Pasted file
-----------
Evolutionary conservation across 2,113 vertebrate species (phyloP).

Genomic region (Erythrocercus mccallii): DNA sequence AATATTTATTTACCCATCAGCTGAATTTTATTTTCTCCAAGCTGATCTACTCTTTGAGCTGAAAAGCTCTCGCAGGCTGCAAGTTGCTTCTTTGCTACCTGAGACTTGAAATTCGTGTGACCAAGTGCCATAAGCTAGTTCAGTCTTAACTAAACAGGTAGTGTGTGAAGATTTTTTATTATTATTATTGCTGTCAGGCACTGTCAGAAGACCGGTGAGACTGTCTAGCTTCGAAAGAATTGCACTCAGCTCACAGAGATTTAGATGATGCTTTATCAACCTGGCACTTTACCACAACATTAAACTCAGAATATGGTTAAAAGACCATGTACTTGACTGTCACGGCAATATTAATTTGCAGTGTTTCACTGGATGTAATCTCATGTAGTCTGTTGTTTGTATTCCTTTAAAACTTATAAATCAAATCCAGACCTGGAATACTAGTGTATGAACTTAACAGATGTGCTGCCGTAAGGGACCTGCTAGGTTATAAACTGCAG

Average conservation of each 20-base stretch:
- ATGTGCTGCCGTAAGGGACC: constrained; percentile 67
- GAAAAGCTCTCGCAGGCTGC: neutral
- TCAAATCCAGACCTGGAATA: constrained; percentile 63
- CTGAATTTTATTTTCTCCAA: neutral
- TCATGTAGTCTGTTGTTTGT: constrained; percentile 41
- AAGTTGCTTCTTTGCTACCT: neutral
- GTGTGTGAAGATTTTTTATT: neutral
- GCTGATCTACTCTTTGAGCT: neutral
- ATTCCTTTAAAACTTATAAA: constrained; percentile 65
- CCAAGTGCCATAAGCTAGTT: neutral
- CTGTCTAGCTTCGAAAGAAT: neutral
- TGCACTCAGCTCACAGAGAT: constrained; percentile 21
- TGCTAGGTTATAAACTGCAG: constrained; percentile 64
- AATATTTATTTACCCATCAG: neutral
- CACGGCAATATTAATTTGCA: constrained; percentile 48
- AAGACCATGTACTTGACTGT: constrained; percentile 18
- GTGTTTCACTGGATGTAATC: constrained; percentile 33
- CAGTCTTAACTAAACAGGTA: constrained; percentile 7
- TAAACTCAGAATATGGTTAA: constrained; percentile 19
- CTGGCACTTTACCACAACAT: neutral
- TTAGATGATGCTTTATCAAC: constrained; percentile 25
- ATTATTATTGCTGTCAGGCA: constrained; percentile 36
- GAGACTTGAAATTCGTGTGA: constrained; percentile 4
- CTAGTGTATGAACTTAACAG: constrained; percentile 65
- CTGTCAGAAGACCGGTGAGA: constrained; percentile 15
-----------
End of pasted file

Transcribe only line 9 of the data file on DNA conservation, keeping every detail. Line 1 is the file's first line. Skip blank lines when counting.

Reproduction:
- AAGTTGCTTCTTTGCTACCT: neutral